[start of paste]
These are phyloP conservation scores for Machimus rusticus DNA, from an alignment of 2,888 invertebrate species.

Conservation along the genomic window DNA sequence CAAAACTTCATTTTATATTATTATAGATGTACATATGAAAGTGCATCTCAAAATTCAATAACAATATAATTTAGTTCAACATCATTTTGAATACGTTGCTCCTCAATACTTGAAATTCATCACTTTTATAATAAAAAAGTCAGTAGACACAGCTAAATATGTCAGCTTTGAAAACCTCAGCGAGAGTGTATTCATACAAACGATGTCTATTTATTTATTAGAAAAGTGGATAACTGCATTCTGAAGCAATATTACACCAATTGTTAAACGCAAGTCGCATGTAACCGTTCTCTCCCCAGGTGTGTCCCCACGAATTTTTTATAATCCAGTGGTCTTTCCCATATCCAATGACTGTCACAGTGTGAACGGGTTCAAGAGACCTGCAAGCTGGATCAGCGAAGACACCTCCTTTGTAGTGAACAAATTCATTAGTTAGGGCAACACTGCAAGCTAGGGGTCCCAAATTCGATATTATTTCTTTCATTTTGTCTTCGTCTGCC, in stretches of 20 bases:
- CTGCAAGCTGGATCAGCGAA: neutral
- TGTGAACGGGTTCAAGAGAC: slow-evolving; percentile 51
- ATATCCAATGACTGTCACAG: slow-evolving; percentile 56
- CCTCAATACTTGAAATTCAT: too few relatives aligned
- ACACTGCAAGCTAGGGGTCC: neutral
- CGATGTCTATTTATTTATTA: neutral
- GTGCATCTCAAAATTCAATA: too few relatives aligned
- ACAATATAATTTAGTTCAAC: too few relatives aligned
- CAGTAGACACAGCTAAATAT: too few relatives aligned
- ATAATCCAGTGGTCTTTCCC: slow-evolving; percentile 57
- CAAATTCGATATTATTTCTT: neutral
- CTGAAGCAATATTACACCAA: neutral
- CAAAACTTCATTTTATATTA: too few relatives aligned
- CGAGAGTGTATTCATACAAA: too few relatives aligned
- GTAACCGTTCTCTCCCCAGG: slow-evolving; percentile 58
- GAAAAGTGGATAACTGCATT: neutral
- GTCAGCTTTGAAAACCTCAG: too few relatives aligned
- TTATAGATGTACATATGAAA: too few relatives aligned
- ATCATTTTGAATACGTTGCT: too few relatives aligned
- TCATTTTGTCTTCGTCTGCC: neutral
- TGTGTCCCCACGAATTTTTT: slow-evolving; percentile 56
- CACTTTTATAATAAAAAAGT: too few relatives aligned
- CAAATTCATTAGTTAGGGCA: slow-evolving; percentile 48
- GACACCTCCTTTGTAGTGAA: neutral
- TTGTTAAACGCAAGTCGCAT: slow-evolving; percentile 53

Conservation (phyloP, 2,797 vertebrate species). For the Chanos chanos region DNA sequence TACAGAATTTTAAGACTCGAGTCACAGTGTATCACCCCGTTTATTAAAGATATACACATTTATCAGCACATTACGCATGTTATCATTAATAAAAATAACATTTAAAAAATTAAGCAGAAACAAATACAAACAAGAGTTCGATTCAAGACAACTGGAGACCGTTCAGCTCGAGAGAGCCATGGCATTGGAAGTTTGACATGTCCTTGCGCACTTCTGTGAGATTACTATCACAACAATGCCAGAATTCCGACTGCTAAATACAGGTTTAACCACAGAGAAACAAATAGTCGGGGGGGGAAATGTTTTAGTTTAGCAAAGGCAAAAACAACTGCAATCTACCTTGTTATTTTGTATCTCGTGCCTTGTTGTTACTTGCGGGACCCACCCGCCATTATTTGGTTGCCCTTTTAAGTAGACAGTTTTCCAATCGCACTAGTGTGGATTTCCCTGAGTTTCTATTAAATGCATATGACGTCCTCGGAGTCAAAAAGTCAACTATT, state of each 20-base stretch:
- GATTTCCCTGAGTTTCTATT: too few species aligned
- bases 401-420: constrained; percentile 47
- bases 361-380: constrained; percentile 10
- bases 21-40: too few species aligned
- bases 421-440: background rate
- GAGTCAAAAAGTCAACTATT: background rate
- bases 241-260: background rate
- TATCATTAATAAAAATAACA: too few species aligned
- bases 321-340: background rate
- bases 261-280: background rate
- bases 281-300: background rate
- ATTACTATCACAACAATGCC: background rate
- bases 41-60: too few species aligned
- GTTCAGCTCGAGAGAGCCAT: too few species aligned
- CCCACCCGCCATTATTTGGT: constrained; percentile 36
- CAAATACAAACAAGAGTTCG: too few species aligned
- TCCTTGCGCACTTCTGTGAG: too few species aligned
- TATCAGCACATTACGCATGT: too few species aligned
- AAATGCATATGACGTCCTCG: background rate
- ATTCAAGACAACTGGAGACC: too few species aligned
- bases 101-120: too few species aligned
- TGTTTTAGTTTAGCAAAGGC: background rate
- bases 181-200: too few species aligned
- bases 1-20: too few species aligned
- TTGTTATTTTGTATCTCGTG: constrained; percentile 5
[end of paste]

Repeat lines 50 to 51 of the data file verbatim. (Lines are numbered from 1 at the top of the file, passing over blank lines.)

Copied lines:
- TGTTTTAGTTTAGCAAAGGC: background rate
- bases 181-200: too few species aligned